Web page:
Robert Kraut and Aniket Kittur, professors in the Human-Computer Interaction Institute, along with former students Moira Burke, Yuqing Ren and Haiyi Zhu, won the Allen Newell Award for Research Excellence for their work on "Evidence-based Design of Online Communities."
Ryan O'Donnell, associate professor in the CSD, won the Herbert Simon Award for Teaching Excellence in Computer Science.
Monika De Reno, Mike Boydos and Bernadette Dayak of the Institute for Software Research were recognized for Outstanding Teamwork.
Marilyn Walgora, administrative assistant for the CSD, and Walter Schearer, associate dean for Finance and Administration in the SCS Dean's Office, won awards for Outstanding Staff.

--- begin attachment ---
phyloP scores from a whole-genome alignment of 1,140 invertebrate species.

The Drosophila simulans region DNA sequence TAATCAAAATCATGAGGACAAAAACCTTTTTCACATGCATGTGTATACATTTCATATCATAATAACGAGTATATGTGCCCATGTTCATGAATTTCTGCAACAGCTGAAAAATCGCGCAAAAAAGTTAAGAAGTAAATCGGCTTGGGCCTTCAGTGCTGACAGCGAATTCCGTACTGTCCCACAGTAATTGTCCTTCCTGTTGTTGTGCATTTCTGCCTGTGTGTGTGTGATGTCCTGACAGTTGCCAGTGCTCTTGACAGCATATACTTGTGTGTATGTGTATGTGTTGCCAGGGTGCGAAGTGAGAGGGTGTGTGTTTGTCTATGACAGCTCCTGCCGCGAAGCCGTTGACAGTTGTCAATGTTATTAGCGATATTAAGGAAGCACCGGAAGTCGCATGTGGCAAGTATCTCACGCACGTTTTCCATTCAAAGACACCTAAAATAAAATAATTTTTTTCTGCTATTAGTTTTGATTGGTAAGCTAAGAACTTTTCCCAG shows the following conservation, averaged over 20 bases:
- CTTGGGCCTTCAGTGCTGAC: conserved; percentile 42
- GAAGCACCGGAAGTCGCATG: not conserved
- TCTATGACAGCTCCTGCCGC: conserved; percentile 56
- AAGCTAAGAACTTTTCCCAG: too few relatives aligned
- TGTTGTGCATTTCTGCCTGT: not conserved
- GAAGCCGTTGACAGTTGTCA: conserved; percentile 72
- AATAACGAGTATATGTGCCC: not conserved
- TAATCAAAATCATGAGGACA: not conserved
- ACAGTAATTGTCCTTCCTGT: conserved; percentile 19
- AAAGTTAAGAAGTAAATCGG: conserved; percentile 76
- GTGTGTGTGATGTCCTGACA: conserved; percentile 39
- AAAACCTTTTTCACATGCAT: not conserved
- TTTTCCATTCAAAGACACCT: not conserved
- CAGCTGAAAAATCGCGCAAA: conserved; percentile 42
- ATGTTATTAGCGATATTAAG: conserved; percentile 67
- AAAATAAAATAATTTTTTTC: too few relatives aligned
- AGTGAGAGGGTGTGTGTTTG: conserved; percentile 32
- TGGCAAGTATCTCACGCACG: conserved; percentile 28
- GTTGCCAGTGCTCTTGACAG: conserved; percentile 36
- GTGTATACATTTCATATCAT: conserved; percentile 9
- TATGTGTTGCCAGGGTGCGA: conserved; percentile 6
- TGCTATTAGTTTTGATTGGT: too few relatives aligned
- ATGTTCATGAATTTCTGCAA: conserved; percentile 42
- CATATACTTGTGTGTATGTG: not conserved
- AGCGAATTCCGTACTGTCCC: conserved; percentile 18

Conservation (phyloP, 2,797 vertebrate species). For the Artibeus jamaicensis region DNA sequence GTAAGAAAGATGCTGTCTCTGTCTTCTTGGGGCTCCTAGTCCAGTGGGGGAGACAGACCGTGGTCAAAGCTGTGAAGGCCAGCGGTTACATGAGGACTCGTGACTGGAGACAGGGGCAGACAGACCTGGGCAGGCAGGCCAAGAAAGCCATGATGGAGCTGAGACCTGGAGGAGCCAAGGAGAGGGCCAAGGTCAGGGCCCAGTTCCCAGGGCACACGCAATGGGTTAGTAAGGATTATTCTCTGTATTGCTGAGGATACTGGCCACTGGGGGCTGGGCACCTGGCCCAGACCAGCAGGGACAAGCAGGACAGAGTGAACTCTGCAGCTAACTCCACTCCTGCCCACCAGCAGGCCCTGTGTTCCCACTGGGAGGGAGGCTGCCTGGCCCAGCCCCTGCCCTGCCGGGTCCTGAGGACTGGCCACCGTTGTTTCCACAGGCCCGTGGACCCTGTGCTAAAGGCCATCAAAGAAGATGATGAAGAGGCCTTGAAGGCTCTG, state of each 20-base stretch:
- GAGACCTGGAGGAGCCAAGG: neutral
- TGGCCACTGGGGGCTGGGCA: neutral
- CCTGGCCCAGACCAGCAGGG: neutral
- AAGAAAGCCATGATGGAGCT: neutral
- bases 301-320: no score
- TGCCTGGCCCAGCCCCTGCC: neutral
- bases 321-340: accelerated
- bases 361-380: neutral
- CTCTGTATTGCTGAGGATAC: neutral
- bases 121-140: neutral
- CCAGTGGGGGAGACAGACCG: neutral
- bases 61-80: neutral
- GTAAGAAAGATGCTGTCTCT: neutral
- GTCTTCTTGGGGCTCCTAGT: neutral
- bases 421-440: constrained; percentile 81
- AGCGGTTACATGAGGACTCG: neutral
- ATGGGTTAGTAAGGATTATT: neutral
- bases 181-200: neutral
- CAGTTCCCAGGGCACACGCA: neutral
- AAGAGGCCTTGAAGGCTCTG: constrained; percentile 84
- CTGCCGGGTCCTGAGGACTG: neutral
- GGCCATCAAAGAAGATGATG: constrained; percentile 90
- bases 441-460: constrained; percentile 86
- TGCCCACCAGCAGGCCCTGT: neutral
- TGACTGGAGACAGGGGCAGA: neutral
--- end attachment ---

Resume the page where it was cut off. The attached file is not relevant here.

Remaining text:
George Darakos, associate director for Corporate Relations, received the Citizenship Award.
Deborah Zalewski, senior associate business manager in the Robotics Institute, was honored for Sustained Excellence.
Royal Harvard, receiving coordinator for SCS Computing Facilities, won the Individual Dedication Award.
Christina Melucci, administrative coordinator for the Languate Technologies Institute, and Melissa Tetrick, business manager for Computational Biology, were named Rookies of the Year.